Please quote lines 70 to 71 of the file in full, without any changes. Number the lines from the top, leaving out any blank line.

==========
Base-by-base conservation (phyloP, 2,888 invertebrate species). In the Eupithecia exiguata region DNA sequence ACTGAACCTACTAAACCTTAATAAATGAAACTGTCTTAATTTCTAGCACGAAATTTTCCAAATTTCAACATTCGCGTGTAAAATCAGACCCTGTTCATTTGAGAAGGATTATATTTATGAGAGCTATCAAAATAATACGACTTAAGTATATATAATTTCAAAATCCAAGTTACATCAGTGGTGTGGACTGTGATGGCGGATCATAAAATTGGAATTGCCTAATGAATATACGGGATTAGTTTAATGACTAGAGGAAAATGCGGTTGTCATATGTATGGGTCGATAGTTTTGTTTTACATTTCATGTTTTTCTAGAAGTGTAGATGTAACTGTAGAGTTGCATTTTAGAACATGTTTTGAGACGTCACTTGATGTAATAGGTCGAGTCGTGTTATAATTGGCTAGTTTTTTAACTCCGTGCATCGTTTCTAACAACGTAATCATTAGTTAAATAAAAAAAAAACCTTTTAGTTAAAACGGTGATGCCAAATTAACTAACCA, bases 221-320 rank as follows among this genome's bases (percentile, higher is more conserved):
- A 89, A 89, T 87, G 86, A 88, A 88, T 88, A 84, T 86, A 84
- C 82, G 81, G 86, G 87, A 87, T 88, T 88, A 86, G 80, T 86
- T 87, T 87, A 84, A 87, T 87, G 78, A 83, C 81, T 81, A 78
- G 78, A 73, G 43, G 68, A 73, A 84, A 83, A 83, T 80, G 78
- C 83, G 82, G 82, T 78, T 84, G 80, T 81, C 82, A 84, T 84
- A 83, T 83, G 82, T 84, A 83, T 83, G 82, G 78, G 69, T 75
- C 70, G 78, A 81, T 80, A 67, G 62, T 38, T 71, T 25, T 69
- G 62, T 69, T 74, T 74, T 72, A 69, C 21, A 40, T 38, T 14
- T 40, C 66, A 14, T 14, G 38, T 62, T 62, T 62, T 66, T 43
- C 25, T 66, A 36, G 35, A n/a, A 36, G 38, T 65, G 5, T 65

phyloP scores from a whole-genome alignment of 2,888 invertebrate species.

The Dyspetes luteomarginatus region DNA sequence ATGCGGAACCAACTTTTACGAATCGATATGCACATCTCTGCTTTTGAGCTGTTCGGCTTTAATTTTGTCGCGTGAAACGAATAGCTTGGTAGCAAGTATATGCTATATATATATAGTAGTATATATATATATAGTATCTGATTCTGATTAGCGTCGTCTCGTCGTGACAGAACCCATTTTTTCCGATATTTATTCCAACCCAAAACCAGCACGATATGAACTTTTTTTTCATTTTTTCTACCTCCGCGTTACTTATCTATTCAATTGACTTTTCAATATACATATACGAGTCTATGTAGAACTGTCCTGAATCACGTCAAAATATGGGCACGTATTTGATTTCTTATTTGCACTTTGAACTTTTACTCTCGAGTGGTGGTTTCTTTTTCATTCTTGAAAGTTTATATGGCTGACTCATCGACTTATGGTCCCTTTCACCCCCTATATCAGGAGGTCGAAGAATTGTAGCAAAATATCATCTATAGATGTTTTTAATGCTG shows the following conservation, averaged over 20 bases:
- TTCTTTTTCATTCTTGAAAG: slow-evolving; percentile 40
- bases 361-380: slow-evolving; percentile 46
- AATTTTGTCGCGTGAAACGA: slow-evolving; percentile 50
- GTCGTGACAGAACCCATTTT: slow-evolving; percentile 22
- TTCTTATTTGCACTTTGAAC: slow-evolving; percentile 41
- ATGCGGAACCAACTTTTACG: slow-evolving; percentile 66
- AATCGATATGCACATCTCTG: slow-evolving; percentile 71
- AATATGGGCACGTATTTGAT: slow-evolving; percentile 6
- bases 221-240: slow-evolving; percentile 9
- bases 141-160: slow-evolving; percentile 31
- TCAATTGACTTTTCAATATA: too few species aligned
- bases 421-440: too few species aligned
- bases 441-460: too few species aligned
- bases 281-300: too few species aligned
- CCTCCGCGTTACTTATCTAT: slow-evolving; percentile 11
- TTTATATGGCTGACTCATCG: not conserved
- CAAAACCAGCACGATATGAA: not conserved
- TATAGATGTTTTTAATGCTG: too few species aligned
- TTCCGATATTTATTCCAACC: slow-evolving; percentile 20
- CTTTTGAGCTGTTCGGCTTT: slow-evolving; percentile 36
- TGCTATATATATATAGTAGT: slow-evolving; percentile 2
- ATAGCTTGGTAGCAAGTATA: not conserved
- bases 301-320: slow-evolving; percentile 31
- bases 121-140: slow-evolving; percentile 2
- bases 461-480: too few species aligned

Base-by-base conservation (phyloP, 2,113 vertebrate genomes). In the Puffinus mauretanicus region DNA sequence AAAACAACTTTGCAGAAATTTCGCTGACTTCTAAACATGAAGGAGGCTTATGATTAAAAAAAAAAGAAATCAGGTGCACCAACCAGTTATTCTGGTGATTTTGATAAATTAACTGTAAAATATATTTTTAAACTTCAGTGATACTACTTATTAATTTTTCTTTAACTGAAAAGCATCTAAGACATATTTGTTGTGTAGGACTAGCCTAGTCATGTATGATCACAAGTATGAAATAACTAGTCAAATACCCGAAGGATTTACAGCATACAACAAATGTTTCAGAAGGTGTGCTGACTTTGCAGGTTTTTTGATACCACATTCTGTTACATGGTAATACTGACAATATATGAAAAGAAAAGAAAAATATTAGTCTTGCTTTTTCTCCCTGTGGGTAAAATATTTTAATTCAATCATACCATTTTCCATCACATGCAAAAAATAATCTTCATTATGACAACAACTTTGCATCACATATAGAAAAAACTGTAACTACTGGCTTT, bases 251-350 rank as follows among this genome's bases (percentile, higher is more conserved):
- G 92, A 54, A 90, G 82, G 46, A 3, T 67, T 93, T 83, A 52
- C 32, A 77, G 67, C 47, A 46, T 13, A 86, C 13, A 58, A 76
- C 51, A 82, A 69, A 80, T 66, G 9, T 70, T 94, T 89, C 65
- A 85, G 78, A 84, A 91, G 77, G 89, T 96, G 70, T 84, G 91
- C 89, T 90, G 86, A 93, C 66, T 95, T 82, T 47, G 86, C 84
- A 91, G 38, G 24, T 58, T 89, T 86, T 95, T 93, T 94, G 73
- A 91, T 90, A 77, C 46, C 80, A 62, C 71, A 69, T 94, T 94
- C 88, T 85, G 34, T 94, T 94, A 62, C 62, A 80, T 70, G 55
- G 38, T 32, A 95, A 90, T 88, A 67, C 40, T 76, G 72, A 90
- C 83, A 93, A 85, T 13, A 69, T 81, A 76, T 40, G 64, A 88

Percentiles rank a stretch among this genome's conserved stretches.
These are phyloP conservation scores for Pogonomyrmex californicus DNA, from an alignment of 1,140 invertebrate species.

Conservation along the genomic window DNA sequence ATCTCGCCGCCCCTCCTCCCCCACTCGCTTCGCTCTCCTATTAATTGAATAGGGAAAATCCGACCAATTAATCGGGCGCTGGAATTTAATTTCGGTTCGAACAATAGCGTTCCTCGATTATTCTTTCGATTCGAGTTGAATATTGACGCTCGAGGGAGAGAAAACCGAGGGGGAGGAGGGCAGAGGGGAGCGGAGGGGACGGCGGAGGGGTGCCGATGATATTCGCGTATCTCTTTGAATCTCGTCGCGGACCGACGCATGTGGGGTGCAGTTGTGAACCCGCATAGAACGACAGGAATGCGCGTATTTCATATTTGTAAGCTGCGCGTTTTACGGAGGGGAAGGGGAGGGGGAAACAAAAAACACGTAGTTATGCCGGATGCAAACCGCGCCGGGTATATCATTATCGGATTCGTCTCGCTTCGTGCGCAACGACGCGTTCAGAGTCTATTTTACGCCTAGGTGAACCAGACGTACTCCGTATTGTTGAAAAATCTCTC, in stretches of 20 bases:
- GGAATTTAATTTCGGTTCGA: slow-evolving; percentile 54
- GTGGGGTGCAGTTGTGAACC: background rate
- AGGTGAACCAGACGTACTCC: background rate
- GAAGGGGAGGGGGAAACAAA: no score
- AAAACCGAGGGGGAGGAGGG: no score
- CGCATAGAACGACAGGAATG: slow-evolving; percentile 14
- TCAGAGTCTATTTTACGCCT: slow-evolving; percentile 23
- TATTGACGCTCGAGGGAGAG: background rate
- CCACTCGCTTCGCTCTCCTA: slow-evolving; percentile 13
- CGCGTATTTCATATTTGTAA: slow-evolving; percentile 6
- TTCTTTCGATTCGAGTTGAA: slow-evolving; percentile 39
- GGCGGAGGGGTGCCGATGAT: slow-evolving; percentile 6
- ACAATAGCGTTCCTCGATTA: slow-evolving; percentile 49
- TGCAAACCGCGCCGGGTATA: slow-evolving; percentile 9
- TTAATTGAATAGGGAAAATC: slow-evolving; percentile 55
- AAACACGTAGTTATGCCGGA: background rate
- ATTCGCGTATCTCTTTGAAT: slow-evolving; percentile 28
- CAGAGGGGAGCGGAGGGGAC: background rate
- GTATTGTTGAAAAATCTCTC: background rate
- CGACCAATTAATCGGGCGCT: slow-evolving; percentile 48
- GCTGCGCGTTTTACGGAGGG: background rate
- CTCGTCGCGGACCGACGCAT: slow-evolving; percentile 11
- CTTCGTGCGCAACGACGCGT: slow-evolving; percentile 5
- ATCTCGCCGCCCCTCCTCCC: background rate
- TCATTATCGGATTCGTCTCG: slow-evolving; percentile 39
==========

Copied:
- CAGAGGGGAGCGGAGGGGAC: background rate
- GTATTGTTGAAAAATCTCTC: background rate